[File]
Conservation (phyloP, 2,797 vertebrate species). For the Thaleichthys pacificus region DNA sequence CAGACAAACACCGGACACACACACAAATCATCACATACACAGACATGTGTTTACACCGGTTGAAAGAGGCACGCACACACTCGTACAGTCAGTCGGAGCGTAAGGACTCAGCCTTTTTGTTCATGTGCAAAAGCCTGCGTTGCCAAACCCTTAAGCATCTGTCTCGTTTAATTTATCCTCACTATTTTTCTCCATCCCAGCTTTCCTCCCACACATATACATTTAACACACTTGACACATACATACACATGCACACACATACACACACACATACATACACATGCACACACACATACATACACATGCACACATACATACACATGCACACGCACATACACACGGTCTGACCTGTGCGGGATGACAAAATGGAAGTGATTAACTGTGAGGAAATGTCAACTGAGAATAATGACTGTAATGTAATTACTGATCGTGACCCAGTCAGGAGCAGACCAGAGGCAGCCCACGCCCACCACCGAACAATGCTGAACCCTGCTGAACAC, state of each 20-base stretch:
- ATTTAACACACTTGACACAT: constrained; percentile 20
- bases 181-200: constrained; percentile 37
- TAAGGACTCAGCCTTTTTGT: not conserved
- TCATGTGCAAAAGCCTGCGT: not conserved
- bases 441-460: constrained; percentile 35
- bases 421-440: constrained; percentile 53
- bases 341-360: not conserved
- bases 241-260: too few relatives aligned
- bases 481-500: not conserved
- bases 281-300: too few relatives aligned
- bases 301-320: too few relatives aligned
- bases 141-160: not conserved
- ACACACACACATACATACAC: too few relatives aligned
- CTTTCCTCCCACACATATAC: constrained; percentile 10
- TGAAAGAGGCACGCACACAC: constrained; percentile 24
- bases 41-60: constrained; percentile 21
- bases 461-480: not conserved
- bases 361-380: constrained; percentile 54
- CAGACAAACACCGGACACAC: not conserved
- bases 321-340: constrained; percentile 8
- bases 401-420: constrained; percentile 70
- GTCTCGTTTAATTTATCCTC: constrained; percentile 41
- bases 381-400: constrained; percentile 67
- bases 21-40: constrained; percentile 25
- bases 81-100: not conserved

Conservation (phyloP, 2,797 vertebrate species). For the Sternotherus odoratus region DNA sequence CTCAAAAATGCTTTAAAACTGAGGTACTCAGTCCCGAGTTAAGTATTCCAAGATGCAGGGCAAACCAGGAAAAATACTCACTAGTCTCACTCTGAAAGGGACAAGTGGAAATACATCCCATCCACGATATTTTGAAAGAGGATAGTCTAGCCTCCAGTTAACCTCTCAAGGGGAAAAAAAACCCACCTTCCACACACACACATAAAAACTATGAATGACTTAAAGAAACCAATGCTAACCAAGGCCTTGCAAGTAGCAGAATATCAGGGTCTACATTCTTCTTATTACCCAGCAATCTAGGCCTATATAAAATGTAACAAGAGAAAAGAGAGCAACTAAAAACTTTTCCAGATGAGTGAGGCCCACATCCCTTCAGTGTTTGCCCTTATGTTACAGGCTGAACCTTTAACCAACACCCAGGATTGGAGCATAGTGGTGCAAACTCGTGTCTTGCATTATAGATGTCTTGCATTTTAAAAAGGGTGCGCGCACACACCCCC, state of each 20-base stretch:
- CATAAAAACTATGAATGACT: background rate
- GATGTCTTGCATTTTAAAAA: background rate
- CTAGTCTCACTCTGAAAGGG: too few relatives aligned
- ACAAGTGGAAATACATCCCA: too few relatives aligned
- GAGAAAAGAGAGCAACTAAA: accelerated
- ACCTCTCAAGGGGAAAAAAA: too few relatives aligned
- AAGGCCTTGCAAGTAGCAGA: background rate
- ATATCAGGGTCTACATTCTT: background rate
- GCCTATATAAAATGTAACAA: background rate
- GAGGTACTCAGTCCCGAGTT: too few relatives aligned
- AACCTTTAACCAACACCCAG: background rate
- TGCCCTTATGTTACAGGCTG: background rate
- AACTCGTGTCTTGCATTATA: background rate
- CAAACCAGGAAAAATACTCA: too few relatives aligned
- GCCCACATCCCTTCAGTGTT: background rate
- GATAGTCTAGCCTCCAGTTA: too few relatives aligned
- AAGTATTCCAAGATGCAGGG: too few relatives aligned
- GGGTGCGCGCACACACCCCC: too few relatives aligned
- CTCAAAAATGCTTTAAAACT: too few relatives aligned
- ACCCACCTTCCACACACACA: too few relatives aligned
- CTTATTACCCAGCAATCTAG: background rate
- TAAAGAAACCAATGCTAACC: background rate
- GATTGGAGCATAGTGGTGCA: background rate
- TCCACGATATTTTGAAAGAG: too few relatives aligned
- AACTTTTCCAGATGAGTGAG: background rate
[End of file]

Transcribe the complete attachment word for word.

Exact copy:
Conservation (phyloP, 2,797 vertebrate species). For the Thaleichthys pacificus region DNA sequence CAGACAAACACCGGACACACACACAAATCATCACATACACAGACATGTGTTTACACCGGTTGAAAGAGGCACGCACACACTCGTACAGTCAGTCGGAGCGTAAGGACTCAGCCTTTTTGTTCATGTGCAAAAGCCTGCGTTGCCAAACCCTTAAGCATCTGTCTCGTTTAATTTATCCTCACTATTTTTCTCCATCCCAGCTTTCCTCCCACACATATACATTTAACACACTTGACACATACATACACATGCACACACATACACACACACATACATACACATGCACACACACATACATACACATGCACACATACATACACATGCACACGCACATACACACGGTCTGACCTGTGCGGGATGACAAAATGGAAGTGATTAACTGTGAGGAAATGTCAACTGAGAATAATGACTGTAATGTAATTACTGATCGTGACCCAGTCAGGAGCAGACCAGAGGCAGCCCACGCCCACCACCGAACAATGCTGAACCCTGCTGAACAC, state of each 20-base stretch:
- ATTTAACACACTTGACACAT: constrained; percentile 20
- bases 181-200: constrained; percentile 37
- TAAGGACTCAGCCTTTTTGT: not conserved
- TCATGTGCAAAAGCCTGCGT: not conserved
- bases 441-460: constrained; percentile 35
- bases 421-440: constrained; percentile 53
- bases 341-360: not conserved
- bases 241-260: too few relatives aligned
- bases 481-500: not conserved
- bases 281-300: too few relatives aligned
- bases 301-320: too few relatives aligned
- bases 141-160: not conserved
- ACACACACACATACATACAC: too few relatives aligned
- CTTTCCTCCCACACATATAC: constrained; percentile 10
- TGAAAGAGGCACGCACACAC: constrained; percentile 24
- bases 41-60: constrained; percentile 21
- bases 461-480: not conserved
- bases 361-380: constrained; percentile 54
- CAGACAAACACCGGACACAC: not conserved
- bases 321-340: constrained; percentile 8
- bases 401-420: constrained; percentile 70
- GTCTCGTTTAATTTATCCTC: constrained; percentile 41
- bases 381-400: constrained; percentile 67
- bases 21-40: constrained; percentile 25
- bases 81-100: not conserved

Conservation (phyloP, 2,797 vertebrate species). For the Sternotherus odoratus region DNA sequence CTCAAAAATGCTTTAAAACTGAGGTACTCAGTCCCGAGTTAAGTATTCCAAGATGCAGGGCAAACCAGGAAAAATACTCACTAGTCTCACTCTGAAAGGGACAAGTGGAAATACATCCCATCCACGATATTTTGAAAGAGGATAGTCTAGCCTCCAGTTAACCTCTCAAGGGGAAAAAAAACCCACCTTCCACACACACACATAAAAACTATGAATGACTTAAAGAAACCAATGCTAACCAAGGCCTTGCAAGTAGCAGAATATCAGGGTCTACATTCTTCTTATTACCCAGCAATCTAGGCCTATATAAAATGTAACAAGAGAAAAGAGAGCAACTAAAAACTTTTCCAGATGAGTGAGGCCCACATCCCTTCAGTGTTTGCCCTTATGTTACAGGCTGAACCTTTAACCAACACCCAGGATTGGAGCATAGTGGTGCAAACTCGTGTCTTGCATTATAGATGTCTTGCATTTTAAAAAGGGTGCGCGCACACACCCCC, state of each 20-base stretch:
- CATAAAAACTATGAATGACT: background rate
- GATGTCTTGCATTTTAAAAA: background rate
- CTAGTCTCACTCTGAAAGGG: too few relatives aligned
- ACAAGTGGAAATACATCCCA: too few relatives aligned
- GAGAAAAGAGAGCAACTAAA: accelerated
- ACCTCTCAAGGGGAAAAAAA: too few relatives aligned
- AAGGCCTTGCAAGTAGCAGA: background rate
- ATATCAGGGTCTACATTCTT: background rate
- GCCTATATAAAATGTAACAA: background rate
- GAGGTACTCAGTCCCGAGTT: too few relatives aligned
- AACCTTTAACCAACACCCAG: background rate
- TGCCCTTATGTTACAGGCTG: background rate
- AACTCGTGTCTTGCATTATA: background rate
- CAAACCAGGAAAAATACTCA: too few relatives aligned
- GCCCACATCCCTTCAGTGTT: background rate
- GATAGTCTAGCCTCCAGTTA: too few relatives aligned
- AAGTATTCCAAGATGCAGGG: too few relatives aligned
- GGGTGCGCGCACACACCCCC: too few relatives aligned
- CTCAAAAATGCTTTAAAACT: too few relatives aligned
- ACCCACCTTCCACACACACA: too few relatives aligned
- CTTATTACCCAGCAATCTAG: background rate
- TAAAGAAACCAATGCTAACC: background rate
- GATTGGAGCATAGTGGTGCA: background rate
- TCCACGATATTTTGAAAGAG: too few relatives aligned
- AACTTTTCCAGATGAGTGAG: background rate